Dante Scarnecchia's Return Is a Dream Situation for New England Patriots

Erik Frenz@ErikFrenzSenior Writer IFebruary 14, 2016

FOXBORO, MA - NOVEMBER 18: Dante Scarnecchia of the New England Patriots watches on before a game with the Indianapolis Colts at Gillette Stadium on November 18, 2012 in Foxboro, Massachusetts. (Photo by Jim Rogash/Getty Images)
Jim Rogash/Getty Images

The New England Patriots are right back where they started. And that's a good thing.

Dave DeGuglielmo is out after two years as the offensive line coach, and according to Mike Reiss of ESPN.com, the Patriots have been in contact with former offensive line coach Dante Scarnecchia about making a return. Scarnecchia, the Patriots' offensive line coach from 1999 to 2013, retired prior to the 2014 season and was replaced by DeGuglielmo. 

The results have not been good. The most inconsistent position group over the past two seasons has been the offensive line.

In the first four weeks of the 2014 season, the offensive line allowed Tom Brady to be pressured 35.4 percent of the time he dropped back to throw, the 10th-highest percentage in the league, according to Pro Football Focus. The line played better in pass protection down the stretch, but it never established much of a running game that year and ranked in the bottom half of the league across the board.

In 2015, it was more of the same—except worse. The Patriots were circumventing their porous offensive line from the beginning, with a quick pass attack designed to neutralize any threat of pressure on Brady. When Julian Edelman went down with an injury, that plan was scrapped, and Brady was pressured on 41.6 percent of his dropbacks from Weeks 11 to 17, the fourth-highest percentage in the league.

Patriots offensive line
Pressure %32.628.935.1
Rush yards per game129.1107.987.8
Rush yards per att.
Sources: ProFootballFocus.com; Pro-Football-Reference.com

The running game, which had been middle-of-the-road in 2014, took a step back and was one of the five worst rushing attacks in the league in yards per game (87.8) and yards per carry (3.7).  

Patriots fans weren't the only ones itching for Scarnecchia to come back. In fact, according to Jeff Howe of the Boston Herald, Scarnecchia reached out to the Patriots to initiate communication about coming out of retirement.

But let's not blame the offensive line's poor play entirely on DeGuglielmo. One of the issues has been the health of that group, with injuries bringing the Patriots to their knees—particularly at tackle, where they were down to third-stringers and interior linemen starting on the outside.

But the biggest issue for the Patriots going forward is the development of their young linemen already on the roster. Guards Tre' Jackson and Shaq Mason (who were scouted by Scarnecchia as a consultant prior to the 2015 draft) were up-and-down as rookies, but both showed signs of potential. Scarnecchia's return as offensive line coach is their best bet to hit their ceiling, however high it may be.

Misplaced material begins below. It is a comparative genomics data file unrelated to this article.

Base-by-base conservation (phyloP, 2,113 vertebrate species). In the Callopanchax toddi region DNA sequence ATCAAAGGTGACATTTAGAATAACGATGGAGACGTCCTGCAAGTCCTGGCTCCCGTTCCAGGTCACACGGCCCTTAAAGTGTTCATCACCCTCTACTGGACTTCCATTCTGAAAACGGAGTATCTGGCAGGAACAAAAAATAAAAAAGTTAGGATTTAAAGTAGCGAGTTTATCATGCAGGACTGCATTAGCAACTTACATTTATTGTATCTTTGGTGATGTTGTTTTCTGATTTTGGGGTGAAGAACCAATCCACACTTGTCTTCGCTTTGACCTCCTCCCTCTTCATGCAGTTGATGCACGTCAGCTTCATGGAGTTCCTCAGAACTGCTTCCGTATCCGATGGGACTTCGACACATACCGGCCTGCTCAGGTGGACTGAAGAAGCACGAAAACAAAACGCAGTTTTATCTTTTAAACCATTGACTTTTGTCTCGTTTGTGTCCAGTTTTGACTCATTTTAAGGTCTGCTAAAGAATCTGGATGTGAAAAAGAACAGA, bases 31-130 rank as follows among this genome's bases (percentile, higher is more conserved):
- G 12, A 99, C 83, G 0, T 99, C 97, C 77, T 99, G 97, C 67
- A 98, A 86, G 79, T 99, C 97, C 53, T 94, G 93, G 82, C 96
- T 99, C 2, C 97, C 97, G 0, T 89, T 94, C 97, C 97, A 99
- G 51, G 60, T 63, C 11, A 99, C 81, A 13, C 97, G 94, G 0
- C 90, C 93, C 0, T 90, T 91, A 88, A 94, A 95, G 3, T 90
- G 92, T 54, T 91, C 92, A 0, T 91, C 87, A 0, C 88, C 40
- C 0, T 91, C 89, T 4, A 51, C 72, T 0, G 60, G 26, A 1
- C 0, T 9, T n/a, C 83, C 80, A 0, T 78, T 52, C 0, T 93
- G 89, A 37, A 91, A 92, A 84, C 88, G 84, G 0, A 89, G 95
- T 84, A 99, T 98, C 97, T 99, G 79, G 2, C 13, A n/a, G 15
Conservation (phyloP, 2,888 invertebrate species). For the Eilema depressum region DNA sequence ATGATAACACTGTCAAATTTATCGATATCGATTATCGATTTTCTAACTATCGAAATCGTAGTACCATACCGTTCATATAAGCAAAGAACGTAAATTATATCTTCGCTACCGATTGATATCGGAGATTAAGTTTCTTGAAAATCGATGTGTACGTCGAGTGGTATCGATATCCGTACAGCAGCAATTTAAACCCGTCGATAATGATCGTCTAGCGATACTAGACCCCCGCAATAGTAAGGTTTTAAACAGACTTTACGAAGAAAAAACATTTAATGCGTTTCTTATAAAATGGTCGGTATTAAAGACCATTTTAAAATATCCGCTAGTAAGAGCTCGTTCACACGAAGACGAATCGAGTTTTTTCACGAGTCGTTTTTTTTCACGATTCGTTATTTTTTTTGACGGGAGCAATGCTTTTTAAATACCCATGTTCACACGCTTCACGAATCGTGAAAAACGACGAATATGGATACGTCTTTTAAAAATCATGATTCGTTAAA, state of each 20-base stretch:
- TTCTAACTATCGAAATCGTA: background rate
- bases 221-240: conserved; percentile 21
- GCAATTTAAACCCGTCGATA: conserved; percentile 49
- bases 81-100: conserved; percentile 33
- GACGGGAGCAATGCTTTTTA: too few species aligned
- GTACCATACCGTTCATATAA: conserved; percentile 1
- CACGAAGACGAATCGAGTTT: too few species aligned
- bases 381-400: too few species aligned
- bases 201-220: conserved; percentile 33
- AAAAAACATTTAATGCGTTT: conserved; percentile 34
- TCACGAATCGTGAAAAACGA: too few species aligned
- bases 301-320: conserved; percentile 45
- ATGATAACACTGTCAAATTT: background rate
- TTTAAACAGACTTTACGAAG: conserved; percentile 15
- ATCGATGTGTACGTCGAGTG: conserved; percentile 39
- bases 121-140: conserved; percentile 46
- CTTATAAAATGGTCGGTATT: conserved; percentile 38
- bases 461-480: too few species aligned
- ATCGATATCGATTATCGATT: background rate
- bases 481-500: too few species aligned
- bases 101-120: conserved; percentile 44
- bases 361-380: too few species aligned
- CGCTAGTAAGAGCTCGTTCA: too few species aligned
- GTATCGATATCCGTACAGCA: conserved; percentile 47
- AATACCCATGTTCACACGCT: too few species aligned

Centers Bryan Stork and David Andrews both played well in 2015. If there's a way to get them both involved in the starting lineup, Scarnecchia's going to be the one to find out and coach the players into those roles. 

Over the years, Scarnecchia has developed a reputation for taking raw linemen and molding them into starters. That's because he pushes players to their limits.

Former Patriots offensive lineman Damien Woody discussed Scarnecchia's approach, per Karen Guregian of the Boston Herald:

I can just tell you when he coached me, his attention to detail was relentless. He just wouldn't let up. He was very demanding on doing things the right way. When I first got in the league, I wondered if he was ever going to get off my back. But there was always a method to the madness, and that laid the foundation to my 12-year career. He really demanded for me to do things a certain way. But he was also able to identify guys who fit the team's philosophy, and then coached their butts off. I mean, there's just not many better than him.

It's unfortunate that the team had to do its best Cinderella impersonation—"Don't Know What You've Got (Till It's Gone)"—but at least now, Scarnecchia's back and can bring his old-school mentality with him.

Of course, there's some reasonable concern over Scarnecchia's age. At 68 years old, he's no spring chicken, but he's also far from a decrepit old man. He spends most of practice running up and down the sideline alongside the linemen he's coaching. That being said, the Patriots would be wise to consider grooming the next offensive line coach behind Scarnecchia next year and until he retires (again). 

There's also the simple fact that, while Scarnecchia is renowned as one of the best offensive line coaches in the league, he's only as good as the product he's working with. There are still some areas where the Patriots lack depth, mainly at tackle. 

But with Scarnecchia returning to the fold, Bill Belichick can be confident that no matter who is on the offensive line, the Patriots will be getting the most out of those players.


Unless otherwise noted, all advanced statistics provided by ProFootballFocus.com.